The conversation about geolocation services for 988 does not only have technological and financial considerations; there are myths that engaging with 988 automatically dispatches a law enforcement response and/or disclose the caller’s location to authorities. Some communities are wary of 988 although 988 was in part developed to reduce law enforcement response to mental health crises. The idea of connecting location tracking services to 988 raises concerns in communities that have been disproportionately impacted by police violence and involuntary inpatient hospitalization, including but not limited to communities of color (including immigrants, refugees, and asylees) and individuals with mental illness, developmental or intellectual disabilities. Many of these communities are also at disproportionate risk for suicide health disparities. Communities that have faced systemic oppression and have been the subject of government sponsored activities, such as the U.S. Public Health Service Untreated Syphilis Study at Tuskegee, may question whether another initiative claiming to offer support may actually cause further harm.

What does this mean for New Hampshire?

NH’s Lifeline centers receive over 1,000 calls a month, as reported by Vibrant Emotional Health, the administrator of the Suicide and Crisis Lifeline for SAMHSA. Calls to 988 from a NH area code (603) are routed to Headrest, NH’s primary 988 Lifeline call center in Lebanon, NH. If Headrest crisis counselors are already on the line, the call is re-routed to Carelon, NH’s backup call center. With the movement toward georouting for 988, NH’s 988 system has a number of topics to consider.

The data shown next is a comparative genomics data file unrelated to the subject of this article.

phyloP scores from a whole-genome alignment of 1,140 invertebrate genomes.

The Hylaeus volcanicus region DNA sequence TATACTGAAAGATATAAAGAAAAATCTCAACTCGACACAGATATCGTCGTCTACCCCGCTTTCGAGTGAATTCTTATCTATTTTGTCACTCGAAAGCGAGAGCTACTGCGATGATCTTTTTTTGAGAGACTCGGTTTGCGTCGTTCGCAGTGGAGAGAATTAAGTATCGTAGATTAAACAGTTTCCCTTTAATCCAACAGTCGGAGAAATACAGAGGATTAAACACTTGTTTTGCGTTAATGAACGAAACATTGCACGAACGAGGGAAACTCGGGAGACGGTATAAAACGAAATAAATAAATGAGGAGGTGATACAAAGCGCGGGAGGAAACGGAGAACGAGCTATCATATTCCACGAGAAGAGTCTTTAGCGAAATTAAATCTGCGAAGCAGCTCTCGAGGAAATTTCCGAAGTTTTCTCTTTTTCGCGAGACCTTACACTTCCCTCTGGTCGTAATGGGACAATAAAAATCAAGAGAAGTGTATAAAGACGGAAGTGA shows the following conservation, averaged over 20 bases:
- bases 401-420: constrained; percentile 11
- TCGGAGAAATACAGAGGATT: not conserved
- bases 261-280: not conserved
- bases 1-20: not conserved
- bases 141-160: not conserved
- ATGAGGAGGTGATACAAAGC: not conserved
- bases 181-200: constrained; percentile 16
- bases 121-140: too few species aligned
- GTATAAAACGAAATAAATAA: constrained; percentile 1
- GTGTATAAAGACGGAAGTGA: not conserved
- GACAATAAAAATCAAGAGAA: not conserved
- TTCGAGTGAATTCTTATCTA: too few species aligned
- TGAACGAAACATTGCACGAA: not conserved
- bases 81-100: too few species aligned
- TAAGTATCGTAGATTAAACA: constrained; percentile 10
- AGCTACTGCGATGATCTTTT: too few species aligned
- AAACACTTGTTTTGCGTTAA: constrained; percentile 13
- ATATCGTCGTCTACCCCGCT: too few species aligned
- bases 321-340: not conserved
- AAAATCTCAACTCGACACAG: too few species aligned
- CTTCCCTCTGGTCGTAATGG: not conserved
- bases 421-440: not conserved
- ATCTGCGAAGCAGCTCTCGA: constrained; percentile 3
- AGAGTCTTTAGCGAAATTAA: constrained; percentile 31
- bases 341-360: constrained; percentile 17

Call volume: It will be important for NH’s Lifeline centers to consider the impact of a shift on call volume and the potential need to adjust staffing to respond. Information has not been published to estimate a potential shift in call volume for Lifeline centers if the network shifts to georouting.

Connection to mobile crisis: Both of NH’s Lifeline centers have knowledge and understanding of local resources available to NH-based callers. In addition to connecting individuals to location-based therapists or groups that support their needs, georouting would ensure that all calls reaching a NH Lifeline center would be originating in NH and could be supported by a NH-based mobile crisis team, if needed. Currently, if a NH-based caller has a non-NH area code and reaches a call center outside of NH, the crisis counselor in that state may not know about NH’s mobile crisis response system through the NH Rapid Response Access Point.

Culturally responsive marketing: Given early unfounded fears about geolocation services connected to 988, a shift to georouting will undoubtably raise concerns within systemically marginalized communities across NH that a call to 988 may trigger a law enforcement response or involuntary hospital admission. This national shift would position NH to proactively communicate about 988 using culturally responsive language and content and trusted community messengers. In addition to utilizing the Action Alliance and SPRC’s 988 messaging toolkits, NH-specific marketing efforts should be grounded in systemic strengths and challenges that have been identified by those who both most need and are most hesitant to use 988.